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Living with violence: institutions, networks and social processes
I am interested in how society affects violence and, in turn, how violence and chronic insecurity affect society. In particular, I am curious as to why violence can be so persistent in some cases, despite extensive national and international investment in peacekeeping and peacebuilding.
Consequently, my research explores how ordinary people experience and negotiate chronic insecurity on a daily basis and examines the reciprocal relationship between the individual institutions people use; the institutional networks they are embedded in and those social processes which interact with, and affect, levels, expressions and patterns of violence.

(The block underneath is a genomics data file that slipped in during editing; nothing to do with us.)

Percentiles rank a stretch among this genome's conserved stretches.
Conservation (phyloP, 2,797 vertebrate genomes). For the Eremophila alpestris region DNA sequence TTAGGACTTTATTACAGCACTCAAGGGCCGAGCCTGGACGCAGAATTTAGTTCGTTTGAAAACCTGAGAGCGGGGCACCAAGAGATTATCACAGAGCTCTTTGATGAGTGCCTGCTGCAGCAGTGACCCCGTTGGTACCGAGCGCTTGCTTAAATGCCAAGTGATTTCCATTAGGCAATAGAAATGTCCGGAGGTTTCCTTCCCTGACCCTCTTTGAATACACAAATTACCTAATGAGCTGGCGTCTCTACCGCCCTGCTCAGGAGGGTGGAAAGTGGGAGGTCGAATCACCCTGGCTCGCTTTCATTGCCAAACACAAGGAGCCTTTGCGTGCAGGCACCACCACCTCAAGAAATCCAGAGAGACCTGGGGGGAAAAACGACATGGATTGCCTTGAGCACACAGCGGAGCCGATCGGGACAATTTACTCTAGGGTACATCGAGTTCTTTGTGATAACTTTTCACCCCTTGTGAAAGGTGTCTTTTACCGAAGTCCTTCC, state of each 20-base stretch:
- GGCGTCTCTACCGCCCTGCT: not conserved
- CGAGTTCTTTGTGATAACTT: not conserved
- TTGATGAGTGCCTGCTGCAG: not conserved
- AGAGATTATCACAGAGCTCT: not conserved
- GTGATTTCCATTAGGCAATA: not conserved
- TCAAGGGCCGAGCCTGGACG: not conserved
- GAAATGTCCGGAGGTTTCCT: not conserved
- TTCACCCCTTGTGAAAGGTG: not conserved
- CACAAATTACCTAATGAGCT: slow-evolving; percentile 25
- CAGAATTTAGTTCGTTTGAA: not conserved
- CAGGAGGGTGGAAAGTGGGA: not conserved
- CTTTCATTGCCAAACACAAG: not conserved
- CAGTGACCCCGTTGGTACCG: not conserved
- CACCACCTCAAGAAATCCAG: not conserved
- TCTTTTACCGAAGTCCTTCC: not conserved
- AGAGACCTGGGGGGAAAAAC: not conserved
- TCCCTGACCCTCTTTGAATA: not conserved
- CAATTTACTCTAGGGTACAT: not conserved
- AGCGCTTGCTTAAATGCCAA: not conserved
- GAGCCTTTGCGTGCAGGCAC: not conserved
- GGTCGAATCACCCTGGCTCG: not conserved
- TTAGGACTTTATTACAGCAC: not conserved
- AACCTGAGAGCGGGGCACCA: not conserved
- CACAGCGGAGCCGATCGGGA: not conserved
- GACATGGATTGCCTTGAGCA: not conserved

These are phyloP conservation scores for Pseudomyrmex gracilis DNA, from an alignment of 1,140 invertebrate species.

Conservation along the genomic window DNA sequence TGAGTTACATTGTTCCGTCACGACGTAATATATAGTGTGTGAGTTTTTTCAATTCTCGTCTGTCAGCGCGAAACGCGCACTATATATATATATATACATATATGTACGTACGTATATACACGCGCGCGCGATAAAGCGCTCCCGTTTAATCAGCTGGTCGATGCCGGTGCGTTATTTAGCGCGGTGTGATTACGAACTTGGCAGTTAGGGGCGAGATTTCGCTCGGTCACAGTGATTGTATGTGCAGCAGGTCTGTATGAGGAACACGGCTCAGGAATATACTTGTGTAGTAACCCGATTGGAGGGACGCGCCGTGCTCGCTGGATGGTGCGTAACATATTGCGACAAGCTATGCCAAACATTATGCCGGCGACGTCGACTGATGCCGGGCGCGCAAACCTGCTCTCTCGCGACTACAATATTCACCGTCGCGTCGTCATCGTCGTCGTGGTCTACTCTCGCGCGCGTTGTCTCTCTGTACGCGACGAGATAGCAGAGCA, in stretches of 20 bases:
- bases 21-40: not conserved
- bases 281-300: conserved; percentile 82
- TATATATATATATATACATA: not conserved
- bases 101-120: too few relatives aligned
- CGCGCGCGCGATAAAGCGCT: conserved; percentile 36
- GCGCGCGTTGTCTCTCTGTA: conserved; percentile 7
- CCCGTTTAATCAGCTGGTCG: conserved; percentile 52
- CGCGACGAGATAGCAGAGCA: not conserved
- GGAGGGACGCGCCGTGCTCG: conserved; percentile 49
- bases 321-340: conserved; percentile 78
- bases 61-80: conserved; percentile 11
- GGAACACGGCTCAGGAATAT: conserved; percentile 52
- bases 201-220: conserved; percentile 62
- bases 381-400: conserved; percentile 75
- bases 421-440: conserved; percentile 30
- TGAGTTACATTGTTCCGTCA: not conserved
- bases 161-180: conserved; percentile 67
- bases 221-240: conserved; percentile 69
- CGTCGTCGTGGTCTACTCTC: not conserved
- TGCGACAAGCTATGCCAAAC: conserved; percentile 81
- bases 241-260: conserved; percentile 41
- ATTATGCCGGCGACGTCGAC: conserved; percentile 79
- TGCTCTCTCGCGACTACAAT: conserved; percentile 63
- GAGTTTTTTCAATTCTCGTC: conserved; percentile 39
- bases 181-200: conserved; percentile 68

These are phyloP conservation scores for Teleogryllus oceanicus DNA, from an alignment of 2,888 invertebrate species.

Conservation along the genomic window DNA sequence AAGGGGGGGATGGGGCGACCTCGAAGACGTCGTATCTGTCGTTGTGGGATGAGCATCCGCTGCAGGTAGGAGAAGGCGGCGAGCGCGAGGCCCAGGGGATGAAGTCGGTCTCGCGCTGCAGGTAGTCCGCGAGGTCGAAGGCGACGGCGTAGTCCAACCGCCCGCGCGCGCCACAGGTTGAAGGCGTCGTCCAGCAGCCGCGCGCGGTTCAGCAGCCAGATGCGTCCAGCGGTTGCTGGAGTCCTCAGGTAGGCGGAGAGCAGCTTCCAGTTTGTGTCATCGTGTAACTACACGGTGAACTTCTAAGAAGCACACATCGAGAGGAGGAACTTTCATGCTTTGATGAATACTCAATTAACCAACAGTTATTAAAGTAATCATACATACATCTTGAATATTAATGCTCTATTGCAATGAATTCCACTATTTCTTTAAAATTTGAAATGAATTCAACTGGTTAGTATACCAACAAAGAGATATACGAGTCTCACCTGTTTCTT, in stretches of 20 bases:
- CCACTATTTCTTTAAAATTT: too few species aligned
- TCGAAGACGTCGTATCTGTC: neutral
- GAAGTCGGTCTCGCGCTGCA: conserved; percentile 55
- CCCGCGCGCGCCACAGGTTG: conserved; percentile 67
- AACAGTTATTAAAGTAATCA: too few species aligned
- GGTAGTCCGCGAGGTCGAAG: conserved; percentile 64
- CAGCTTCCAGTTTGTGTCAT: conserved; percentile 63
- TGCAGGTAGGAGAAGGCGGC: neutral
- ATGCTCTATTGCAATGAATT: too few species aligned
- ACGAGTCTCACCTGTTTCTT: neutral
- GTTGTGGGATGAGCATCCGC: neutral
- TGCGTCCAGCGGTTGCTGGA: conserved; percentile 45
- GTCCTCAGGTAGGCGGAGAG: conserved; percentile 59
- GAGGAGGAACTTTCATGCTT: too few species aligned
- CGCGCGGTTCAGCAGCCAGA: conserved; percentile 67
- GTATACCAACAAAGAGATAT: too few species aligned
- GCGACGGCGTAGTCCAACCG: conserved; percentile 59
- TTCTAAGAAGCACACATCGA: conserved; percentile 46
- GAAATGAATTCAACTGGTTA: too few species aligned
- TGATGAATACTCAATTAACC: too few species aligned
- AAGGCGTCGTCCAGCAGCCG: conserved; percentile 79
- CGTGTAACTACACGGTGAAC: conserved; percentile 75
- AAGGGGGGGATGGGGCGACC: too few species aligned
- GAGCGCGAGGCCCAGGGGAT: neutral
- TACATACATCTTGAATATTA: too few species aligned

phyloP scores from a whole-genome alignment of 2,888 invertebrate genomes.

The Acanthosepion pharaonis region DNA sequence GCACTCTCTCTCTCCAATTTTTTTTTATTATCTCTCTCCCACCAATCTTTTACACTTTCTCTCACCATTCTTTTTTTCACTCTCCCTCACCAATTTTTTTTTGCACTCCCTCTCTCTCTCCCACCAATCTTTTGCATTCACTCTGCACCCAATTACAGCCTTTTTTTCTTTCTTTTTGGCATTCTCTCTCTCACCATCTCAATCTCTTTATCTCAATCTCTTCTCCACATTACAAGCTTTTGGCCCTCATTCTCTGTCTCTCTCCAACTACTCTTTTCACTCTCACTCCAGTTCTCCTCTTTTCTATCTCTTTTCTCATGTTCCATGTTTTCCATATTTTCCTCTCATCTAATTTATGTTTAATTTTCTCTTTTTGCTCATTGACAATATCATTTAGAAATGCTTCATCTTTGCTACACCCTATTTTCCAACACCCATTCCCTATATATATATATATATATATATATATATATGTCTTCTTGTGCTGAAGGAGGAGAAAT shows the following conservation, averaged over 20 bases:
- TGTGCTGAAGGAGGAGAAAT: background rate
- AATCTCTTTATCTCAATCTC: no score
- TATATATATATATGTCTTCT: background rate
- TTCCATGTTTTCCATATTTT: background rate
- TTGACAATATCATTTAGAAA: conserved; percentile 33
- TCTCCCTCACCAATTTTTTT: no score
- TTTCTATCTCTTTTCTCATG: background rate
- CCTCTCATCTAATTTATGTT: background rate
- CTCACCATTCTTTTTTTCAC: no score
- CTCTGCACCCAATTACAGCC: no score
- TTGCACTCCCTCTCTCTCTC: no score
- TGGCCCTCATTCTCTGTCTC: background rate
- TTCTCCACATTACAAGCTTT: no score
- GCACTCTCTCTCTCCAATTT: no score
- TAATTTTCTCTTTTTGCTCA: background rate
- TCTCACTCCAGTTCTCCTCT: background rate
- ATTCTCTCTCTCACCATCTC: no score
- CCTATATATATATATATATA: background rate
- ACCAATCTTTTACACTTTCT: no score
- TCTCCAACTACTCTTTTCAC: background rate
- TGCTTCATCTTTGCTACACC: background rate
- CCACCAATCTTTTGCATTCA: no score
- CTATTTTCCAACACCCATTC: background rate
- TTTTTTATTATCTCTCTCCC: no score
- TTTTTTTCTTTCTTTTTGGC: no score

In order to study institutional change and trace its interaction with its members, as well as with key social processes (including violence), I use mixed methods to develop a detailed case study of Masisi, a historically volatile area of eastern DR Congo. Such an approach allows me to highlight patterns in social relations over time, as well as identify social processes which may have contributed to them. Significantly, such an approach also provides evidence to support historical process tracing in relation to critical events.
Though based on a detailed case study, the research probes wider social dynamics. I hope its analysis and findings will add to our understanding of society in war, and make a contribution to both scholarship and practice.